Watching Henson was like watching Jesus Christ, but only I knew the truth. I’d be lying if I told you this was the first car accident I’d seen with this much twisted metal, and this much blood.
Henson and I lowered the broken, twisted body of a teenage victim from an SUV that had been peeled apart like a tin can with tin snips. The kid was gasping for air like a fish out of water. I applied pressure to his abdomen to hold in what was left of his internal organs.
Five other cars were involved in the pileup. Burnt metal and rubber was palpable on the tongue. And right next to the wheel of our gurney was the cause of the accident. No, it wasn’t a cell phone or a blown out tire. It was a common tree squirrel.
I close the back of the ambulance and let Henson work his magic while I speed along, sirens blaring, the seven miles to Saint Elizabeth’s. A pale blue light fills the cab behind me.
By the time we’re at the hospital, and I open the back, the patient is stabilized. There’s blood, and lots of it, but I don’t see any visible wounds. Henson smiles a little while the medics pull the kid away from us.
He actually thinks he did a good thing.
“What’s that you’re reading?” Henson asks, lifting the back cover of my book. We’re spending our hour in the break room. “American Myths, huh? Anything good?”
I glare at him, “That kid shouldn’t have made it.”
Henson shrugged, and grabbed a small milk carton from the fridge.
“You should be happy that we saved a life. If not for me and you that kid would be dead.”
“Six months with you, and I’m amazed at how you stabilize even the worse cases. They never spend more than twenty-four hours in the ER after you’re done with them. Henson, what’s your secret?”
He choked on a gulp of milk. White liquid ran down his cheeks. He smiled, wiping it off. A pebble hung from his neck by a strand of rope, a necklace he supposedly bought during his vacation.
“Maybe they should award me sainthood?”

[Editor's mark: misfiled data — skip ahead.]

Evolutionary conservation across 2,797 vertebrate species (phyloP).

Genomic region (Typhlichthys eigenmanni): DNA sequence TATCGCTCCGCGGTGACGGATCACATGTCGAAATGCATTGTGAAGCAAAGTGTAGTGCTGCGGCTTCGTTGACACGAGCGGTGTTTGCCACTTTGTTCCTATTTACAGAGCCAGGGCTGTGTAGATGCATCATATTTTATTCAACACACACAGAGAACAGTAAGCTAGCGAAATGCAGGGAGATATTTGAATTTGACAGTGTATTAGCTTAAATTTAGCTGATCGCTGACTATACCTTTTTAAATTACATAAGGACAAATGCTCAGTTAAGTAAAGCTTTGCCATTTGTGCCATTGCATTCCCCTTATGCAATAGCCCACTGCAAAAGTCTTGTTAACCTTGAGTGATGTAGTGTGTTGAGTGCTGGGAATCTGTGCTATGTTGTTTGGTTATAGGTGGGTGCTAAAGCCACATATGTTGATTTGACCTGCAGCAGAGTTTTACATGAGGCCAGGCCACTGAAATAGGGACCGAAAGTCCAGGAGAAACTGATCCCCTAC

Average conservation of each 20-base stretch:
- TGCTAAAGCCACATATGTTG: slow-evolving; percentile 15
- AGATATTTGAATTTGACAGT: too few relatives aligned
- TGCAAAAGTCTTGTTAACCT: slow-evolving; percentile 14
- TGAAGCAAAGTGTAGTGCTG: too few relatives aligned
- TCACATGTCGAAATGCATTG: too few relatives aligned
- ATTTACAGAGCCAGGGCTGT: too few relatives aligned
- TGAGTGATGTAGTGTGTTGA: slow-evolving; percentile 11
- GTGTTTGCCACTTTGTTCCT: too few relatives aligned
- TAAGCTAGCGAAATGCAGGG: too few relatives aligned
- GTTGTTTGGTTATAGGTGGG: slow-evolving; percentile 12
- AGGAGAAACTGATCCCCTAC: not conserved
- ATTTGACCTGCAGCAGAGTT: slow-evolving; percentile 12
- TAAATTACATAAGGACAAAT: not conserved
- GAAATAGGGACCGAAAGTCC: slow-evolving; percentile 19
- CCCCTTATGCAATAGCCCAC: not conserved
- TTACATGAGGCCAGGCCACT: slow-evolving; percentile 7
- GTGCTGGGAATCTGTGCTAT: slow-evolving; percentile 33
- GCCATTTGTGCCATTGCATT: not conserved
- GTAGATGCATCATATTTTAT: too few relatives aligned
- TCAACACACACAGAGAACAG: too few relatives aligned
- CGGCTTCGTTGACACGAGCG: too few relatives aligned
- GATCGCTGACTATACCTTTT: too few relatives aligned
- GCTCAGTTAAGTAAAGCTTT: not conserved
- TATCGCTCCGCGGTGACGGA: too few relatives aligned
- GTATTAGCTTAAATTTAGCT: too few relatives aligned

“Saint Henson? I doubt it,” I said, full knowing what he was about. “What happened in the Yukon? I mean, on your vacation.”
The blank stare told me I was on the right track. He broke into another grin, gripping the pebble around his neck like a precious stone.
“That was eight months ago. Why would you even care?”
“I care,” I wrapped my hands around my knee as I balanced my leg. “What you do in the back of the van is a sin. You do not realize the damage you have done.”
“I help people,” he barked. “I’ll see you back in the van. Maybe you’ll come to your senses by then.”
He opened the door.
The name stopped him in his tracks. His hand balled into a fist at his side as he closed the door. A shadow fell over his face as he peered over his shoulder.
“You know the woman I met in the wilderness?”
“It was just sex. Did she tell you to track me down? I have that effect on them.”
“She called you a thief,” I said. He locked the door, but didn’t realize the syringe I uncapped in my pocket. “Return what is hers, Henson. Each time you use it you’re saving a life, but taking another.”
Only meaning to be on my feet, I pushed up from the table. He threw his weight into me, toppling me over backwards. The syringe broke in my pocket.
“Christ! You were going to drug me you sonofabitch?”
The sedative was running over my cut fingers. He yanked me back across the table by my collar. I thrashed around, and caught his necklace. Using it, I slammed his face into the refrigerator, snapping the cord.
He cupped his face, blood oozing from a split nose and brow.
“We protect the old gods,” I told him, shaking the pebble in his face. “He is not your slave and never will be.”
Henson took a wild swing at me that I deftly slapped away. I grabbed his hair, pinning him to the floor.
“Abuse a defenseless god again and we will kill you.” I cupped the pebble in my hand. “Eeyeekalduk!”
A small door opened in the pebble, and out hobbled an old Inuit man no larger than the last nub of my pinky finger. The old man’s eyes met Henson’s and the room turned a pale red, the same pale red emanating from the little old man’s eyes. Henson thrashed around like his guts were on fire. The red emanated from his eyes as well.
“You have angered Eeyeekalduk. I don’t know what sickness he has given you but if he is feeling kindness he may take it back.”
Henson screamed, “I’m sorry! I’m sorry!” Bloody tears were running down his face. His gums bled. Black varicose veins were creeping up his neck. Pus ran from opening sores. “Eeyeekalduk I… I’m sorry!”
The little old man’s eyes turned a pale blue, as did the room and Henson’s eyes. The sickness inflicted returned from him into the old man, and with a nod he hobbled back across my hand and into the pebble. The little door sealed shut, barely noticeable on the stone.
Mortals expect that the gods should protect them. I exist to protect the gods from you decrepit creatures.